Breaking It Down – Gap Insurance

Gap insurance can also be used to help reduce the larger medical expenses incurred from the high deductible plan.  Since a HSA eligible High Deductible plan does not qualify for “first dollar coverage”, Gap Insurance can help meet some of the cost on major medical events.

For example, if an employee goes to the hospital for a surgery, the Gap Insurance policy will pay out a specific amount which is normally set based on the amount of the high deductible.

Example of Strategy:  $2500 High Deductible Plan with  A $2,000 Gap plan is in place for hospitalization and surgeries.

  • Joe needs to go to the Doctor for a cold.  He pays 100% of the Doctor’s bill.
  • Joe needs to go to the foot Doctor for a broken foot. He pays 100% of the Doctor’s bill.
  • Joe gets hit by a bus and is rushed to the hospital.  Joe is billed $2500 (his full high deductible) but the Gap policy pays him $2,000.  The total bill would be based on $2500 minus his previous medical bills  minus the $2,000 the Gap policy paid him.  If the amount of the Gap policy pays for more than his balance on his high deductible, Joe pockets the rest.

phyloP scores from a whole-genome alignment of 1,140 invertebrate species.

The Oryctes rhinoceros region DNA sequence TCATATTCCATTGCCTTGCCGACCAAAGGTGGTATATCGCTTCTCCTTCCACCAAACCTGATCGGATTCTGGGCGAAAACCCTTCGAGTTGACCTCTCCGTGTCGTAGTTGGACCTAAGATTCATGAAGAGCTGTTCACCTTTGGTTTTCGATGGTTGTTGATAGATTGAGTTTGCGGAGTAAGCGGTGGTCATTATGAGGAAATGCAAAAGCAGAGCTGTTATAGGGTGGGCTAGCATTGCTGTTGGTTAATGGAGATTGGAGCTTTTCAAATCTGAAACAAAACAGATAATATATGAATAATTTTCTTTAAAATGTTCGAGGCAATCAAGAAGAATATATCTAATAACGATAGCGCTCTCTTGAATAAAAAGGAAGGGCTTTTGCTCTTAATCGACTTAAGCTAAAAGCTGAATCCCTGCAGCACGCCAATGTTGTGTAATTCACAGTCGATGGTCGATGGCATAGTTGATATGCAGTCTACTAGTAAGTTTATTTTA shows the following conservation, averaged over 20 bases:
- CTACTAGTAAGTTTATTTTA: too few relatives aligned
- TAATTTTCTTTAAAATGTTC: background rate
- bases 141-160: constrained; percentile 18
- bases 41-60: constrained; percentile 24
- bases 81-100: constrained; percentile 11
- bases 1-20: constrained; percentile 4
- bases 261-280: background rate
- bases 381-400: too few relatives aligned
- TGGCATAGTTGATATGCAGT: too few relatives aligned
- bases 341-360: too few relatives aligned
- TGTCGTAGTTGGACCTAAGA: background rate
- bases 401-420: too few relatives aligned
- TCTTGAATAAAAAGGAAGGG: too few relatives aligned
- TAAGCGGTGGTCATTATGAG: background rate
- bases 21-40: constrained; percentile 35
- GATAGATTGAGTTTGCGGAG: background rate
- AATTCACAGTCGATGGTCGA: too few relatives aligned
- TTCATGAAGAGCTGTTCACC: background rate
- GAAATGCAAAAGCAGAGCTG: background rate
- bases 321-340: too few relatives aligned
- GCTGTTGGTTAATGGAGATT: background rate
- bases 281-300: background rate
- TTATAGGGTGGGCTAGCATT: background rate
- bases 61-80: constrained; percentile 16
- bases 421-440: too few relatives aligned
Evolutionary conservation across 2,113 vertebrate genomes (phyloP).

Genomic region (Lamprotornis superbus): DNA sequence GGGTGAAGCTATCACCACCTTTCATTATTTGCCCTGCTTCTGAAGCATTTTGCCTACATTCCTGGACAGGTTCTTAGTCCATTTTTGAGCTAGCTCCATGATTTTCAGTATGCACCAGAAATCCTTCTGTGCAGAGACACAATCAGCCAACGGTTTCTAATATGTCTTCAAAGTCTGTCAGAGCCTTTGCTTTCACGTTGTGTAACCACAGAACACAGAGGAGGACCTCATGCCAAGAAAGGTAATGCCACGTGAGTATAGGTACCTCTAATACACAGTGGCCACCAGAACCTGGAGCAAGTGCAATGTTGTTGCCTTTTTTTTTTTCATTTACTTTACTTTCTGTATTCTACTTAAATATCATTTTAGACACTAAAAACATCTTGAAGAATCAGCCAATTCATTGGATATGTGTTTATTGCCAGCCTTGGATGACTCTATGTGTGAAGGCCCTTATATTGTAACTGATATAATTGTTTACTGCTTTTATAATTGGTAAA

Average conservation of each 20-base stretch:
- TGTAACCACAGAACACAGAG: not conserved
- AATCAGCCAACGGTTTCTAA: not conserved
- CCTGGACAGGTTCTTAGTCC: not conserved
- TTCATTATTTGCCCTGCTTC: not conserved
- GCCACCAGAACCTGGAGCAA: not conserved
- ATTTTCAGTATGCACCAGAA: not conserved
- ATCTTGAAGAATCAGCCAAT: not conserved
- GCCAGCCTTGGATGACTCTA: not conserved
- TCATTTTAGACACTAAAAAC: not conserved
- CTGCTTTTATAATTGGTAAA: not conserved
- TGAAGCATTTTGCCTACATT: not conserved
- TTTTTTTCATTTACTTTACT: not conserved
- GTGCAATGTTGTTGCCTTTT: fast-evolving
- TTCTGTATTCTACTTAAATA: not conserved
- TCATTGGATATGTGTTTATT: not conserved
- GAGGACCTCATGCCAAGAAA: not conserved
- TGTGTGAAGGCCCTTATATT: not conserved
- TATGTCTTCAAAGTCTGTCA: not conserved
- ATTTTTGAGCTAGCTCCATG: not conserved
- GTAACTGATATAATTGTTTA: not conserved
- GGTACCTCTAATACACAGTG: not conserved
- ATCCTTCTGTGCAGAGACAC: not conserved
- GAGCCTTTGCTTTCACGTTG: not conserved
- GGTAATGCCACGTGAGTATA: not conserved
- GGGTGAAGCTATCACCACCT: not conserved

Joe has now met his deductible and all further expenses are covered at 100%

“Health Savings Accounts can be used for Small Group Health Insurance although they are not the top strategy to utilize.”

Co – Pay Plan

The co-pay plan is what more “seasoned” employees are used to.  These plans have no deductible and the employee pays a copay for certain services.  For example: If an employee goes to the PCP, he may pay $20.  If he goes to a specialist he may pay $40.  If he goes to the hospital he may pay $250.  These plans are considered the “best” plans but are extremely expensive which reduces their commonality in the small group realm.

Small Group Health Insurance has its challenges, but with the right strategies, cost can be controlled without eliminating coverage.  Contact us today.

“Co-Pay plans are normally the best benefit plans, however they are also the most expensive.”

“For Small Group Health Insurance, determining how much a Company should pay for each Employee is complicated and needs to be planned out.”

How Much Should I Pay for My Employees?

The biggest question Small Group Employers ask is, how much should I contribute to my Employees health insurance?  This is a hard question to answer due to how Small Group Health Insurance Premium is computed.

According to the Bureau of Labor and Statistics September 30th 2017 benchmark report, the average Small Group Employer paid roughly 8% of the Employee’s Salary in Health Benefits.  For example, if John makes $42,000 a year his Employer would pay roughly $3,360 on top of his salary towards benefits.  There are many alternatives to funding Employee Health Insurance however, the three most common methods are:

Funding 100% of the Employee